WASHINGTON — WASHINGTON -- Ban Saadi Abdallatif still has trouble sleeping some nights, remembering her uncle and cousin, shot dead by the militia, or thinking about her brother's narrow escape from kidnappers. But it's nothing like the fear she lived with back in Diyala, where law and order broke down after U.S. forces invaded Iraq, and insurgents targeted her mixed Shiite-Sunni family.
"I feel relief to be in the United States," said the 31-year-old former teacher, who arrived in Laurel with her 9-year-old son in September. "I will not plan to go back to Iraq."
Abdallatif is one of the lucky few. Of the more than 2 million Iraqis who have fled the country since the 2003 invasion, fewer than 3,000 have been allowed to resettle in the United States.
The Bush administration has acknowledged a "moral obligation" to protect Iraqis displaced by the war but fell far short of the 7,000 admissions that officials pledged by the end of September - sparking criticism from refugee advocates.
"The numbers that the U.S. has taken in so far are just minuscule compared with the need," said Ralston H. Deffenbaugh Jr., president of Lutheran Immigration and Refugee Service, a resettlement agency based in Baltimore. "I would think the overall number that would make a difference for the U.S. to take in would be more on the level of forty or fifty thousand a year."
Even as administration officials promise a significant increase in resettlements, Kristele Younes, an advocate for Refugees International, sees a "lack of political will."
"If we saw the highest level of this administration - President Bush, Secretary [of State Condoleezza] Rice - truly engaged on this issue, we would be seeing things happening much quicker, much more efficiently," said Younes, who travels between Washington and the Middle East. "Right now we have several departments of the U.S. government blaming each other. ... In our opinion, the U.S. should be showing the same leadership in response to the refugee crisis as it did in response to what it perceived as a security threat in Iraq."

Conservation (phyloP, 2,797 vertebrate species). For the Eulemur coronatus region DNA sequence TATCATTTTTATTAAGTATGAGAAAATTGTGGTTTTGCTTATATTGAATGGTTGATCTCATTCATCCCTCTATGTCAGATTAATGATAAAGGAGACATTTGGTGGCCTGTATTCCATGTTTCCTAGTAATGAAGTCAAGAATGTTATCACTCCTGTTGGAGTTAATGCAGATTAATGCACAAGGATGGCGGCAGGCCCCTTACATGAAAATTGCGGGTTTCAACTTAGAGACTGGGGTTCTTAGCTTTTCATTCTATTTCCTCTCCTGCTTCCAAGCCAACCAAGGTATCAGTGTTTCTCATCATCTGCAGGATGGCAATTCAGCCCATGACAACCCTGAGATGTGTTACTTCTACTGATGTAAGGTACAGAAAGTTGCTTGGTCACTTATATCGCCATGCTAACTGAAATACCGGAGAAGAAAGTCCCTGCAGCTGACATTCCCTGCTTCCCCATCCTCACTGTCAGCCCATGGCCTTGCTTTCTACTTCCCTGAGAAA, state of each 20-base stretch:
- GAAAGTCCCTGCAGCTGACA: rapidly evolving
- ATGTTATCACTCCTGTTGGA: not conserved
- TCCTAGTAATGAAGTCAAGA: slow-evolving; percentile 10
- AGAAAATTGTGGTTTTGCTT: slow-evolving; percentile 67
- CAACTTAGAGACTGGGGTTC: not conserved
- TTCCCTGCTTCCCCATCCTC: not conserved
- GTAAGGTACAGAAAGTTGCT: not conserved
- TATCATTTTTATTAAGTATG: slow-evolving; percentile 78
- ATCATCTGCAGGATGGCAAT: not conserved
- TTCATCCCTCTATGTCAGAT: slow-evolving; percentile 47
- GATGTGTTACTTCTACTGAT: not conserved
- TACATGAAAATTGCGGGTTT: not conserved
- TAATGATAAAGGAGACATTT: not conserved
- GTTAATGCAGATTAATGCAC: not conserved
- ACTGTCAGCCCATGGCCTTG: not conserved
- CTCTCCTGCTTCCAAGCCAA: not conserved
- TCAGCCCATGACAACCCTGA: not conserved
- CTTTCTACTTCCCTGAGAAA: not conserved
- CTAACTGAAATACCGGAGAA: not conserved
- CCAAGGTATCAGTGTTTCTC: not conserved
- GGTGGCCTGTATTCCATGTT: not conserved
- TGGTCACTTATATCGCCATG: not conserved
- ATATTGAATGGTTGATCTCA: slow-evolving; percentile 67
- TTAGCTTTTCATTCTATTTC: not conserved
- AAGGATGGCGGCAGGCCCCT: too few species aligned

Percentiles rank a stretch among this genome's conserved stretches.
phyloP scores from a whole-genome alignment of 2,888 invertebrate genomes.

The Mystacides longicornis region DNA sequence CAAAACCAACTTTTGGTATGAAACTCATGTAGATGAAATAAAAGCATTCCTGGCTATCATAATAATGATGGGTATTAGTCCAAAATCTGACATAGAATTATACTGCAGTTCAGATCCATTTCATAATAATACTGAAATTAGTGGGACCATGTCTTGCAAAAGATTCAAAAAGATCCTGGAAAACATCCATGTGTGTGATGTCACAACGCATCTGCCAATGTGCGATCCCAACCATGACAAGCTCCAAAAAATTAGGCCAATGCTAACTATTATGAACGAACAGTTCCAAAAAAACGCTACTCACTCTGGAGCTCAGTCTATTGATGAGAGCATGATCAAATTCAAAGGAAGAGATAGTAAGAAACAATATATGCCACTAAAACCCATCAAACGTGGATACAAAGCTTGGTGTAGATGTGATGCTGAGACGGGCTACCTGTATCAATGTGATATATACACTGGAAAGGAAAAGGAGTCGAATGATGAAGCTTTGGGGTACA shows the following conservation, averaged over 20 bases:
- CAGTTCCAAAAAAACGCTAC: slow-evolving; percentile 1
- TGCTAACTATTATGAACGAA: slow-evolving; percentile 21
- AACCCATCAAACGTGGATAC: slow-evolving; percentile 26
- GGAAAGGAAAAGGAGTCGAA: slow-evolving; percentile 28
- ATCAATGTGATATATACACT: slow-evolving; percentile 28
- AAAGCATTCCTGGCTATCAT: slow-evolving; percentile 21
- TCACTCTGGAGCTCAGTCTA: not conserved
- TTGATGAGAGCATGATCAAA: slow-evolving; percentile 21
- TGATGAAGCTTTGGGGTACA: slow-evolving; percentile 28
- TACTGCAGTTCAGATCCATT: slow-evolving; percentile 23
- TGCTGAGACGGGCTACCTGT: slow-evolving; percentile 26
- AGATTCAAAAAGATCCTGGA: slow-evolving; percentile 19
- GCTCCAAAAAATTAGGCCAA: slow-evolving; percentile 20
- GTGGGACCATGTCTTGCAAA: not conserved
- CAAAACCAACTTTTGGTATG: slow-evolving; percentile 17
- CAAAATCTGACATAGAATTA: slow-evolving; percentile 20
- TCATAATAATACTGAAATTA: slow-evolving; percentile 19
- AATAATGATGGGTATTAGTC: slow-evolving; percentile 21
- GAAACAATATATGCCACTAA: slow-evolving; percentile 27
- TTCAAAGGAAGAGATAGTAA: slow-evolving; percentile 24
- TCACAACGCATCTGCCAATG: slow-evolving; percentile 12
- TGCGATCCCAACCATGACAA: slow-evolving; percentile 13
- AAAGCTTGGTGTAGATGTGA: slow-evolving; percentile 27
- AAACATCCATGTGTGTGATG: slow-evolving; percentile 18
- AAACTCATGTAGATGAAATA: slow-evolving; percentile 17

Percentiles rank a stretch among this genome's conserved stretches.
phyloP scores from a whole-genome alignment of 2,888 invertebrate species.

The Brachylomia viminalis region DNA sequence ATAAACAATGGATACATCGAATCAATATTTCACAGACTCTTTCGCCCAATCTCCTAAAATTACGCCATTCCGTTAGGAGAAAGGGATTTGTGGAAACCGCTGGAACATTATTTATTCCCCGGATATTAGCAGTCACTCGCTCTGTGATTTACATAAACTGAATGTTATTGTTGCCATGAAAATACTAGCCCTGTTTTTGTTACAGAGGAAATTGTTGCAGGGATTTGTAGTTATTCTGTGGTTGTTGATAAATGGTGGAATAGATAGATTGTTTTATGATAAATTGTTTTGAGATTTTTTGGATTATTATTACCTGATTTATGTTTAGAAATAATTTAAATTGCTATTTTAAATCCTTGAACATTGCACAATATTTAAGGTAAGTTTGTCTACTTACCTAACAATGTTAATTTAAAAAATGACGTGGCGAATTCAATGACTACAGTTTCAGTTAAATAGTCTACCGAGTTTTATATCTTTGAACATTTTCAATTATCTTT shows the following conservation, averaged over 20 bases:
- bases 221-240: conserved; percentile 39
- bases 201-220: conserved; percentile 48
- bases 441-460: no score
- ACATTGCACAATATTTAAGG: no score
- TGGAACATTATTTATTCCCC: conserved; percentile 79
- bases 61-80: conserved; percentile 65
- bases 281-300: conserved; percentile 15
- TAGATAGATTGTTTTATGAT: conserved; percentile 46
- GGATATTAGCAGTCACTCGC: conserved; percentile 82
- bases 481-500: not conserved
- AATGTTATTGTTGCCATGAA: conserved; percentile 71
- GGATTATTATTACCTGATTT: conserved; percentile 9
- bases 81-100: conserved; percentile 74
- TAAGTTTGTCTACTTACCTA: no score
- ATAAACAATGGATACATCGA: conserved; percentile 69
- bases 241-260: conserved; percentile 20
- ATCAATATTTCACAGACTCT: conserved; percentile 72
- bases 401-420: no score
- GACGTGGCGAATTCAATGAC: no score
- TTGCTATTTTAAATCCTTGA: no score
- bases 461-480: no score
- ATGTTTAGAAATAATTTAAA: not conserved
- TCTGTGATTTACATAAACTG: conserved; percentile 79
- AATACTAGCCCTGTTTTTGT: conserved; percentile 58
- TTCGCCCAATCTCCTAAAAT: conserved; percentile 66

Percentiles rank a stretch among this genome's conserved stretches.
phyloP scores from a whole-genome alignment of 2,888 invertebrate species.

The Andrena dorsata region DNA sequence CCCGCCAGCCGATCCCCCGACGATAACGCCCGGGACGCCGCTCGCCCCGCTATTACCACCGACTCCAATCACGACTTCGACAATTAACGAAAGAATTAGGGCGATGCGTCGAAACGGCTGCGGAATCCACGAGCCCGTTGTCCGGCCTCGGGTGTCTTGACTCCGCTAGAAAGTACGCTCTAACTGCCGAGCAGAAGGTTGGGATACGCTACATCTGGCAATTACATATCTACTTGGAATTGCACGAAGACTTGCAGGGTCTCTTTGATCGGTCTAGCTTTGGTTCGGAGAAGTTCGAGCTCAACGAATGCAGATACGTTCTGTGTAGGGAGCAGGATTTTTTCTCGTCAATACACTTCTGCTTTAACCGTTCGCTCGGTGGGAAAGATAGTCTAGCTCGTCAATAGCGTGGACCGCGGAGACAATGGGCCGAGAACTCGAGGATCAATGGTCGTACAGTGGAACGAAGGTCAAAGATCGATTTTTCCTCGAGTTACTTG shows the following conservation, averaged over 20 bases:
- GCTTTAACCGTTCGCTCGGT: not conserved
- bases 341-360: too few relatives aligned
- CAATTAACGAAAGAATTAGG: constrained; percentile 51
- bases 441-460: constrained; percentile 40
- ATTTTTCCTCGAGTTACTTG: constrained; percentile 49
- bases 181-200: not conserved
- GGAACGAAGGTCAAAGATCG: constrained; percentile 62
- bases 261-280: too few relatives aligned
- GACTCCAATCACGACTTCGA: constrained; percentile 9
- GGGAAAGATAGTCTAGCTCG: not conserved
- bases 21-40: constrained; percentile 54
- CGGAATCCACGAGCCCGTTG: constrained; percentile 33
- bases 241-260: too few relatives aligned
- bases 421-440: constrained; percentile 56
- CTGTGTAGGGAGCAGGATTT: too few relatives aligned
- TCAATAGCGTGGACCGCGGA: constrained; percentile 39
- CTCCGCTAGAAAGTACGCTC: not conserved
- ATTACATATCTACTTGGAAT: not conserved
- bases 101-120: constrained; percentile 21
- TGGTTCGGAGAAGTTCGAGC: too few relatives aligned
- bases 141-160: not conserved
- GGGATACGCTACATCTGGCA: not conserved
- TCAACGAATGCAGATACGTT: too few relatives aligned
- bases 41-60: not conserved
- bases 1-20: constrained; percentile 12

The White House says the United States - the largest donor to the U.N. High Commissioner for Refugees and the recipient of the most resettled foreign nationals - is committed to assisting refugees from all over the world, including Iraqis.
"Recently, we've devoted more money and personnel to assist Iraqi refugees," spokesman Scott Stanzel said. "We recognize we also have an obligation to ensure American laws are upheld and the American people are protected."
U.S. officials say the numbers are about to grow rapidly. After months of setup work, they say, they are prepared to bring an average of 1,000 Iraqi refugees to the United States each month. They are pledging 12,000 resettlements over the next year.
U.S. efforts have been complicated by the violence in Iraq, where security concerns have prevented the processing of all but a few candidates for resettlement, and strained relations with some of its neighbors. Syria, for example, has accepted 1.2 million refugees but offers limited U.S. access to them.
The Bureau of Citizenship and Immigration Services, an agency of the Department of Homeland Security, conducts checks on refugees seeking to come to the United States. Bureau agents have processed candidates in Jordan, Egypt and other Iraqi neighbors friendly to the United States.
U.N. Secretary-General Ban Ki Moon says that the countries involved in the war should do more for the refugees, and the under-secretary-general for humanitarian affairs says that the United States should take in more. But a spokesman for the U.N. High Commissioner for Refugees said the United States has shown leadership in addressing the crisis.
"The United States is taking more than anyone else at the moment," spokesman Tim Irwin said. "The United States has responded quickly and in a substantial way. ... We need other countries to get involved."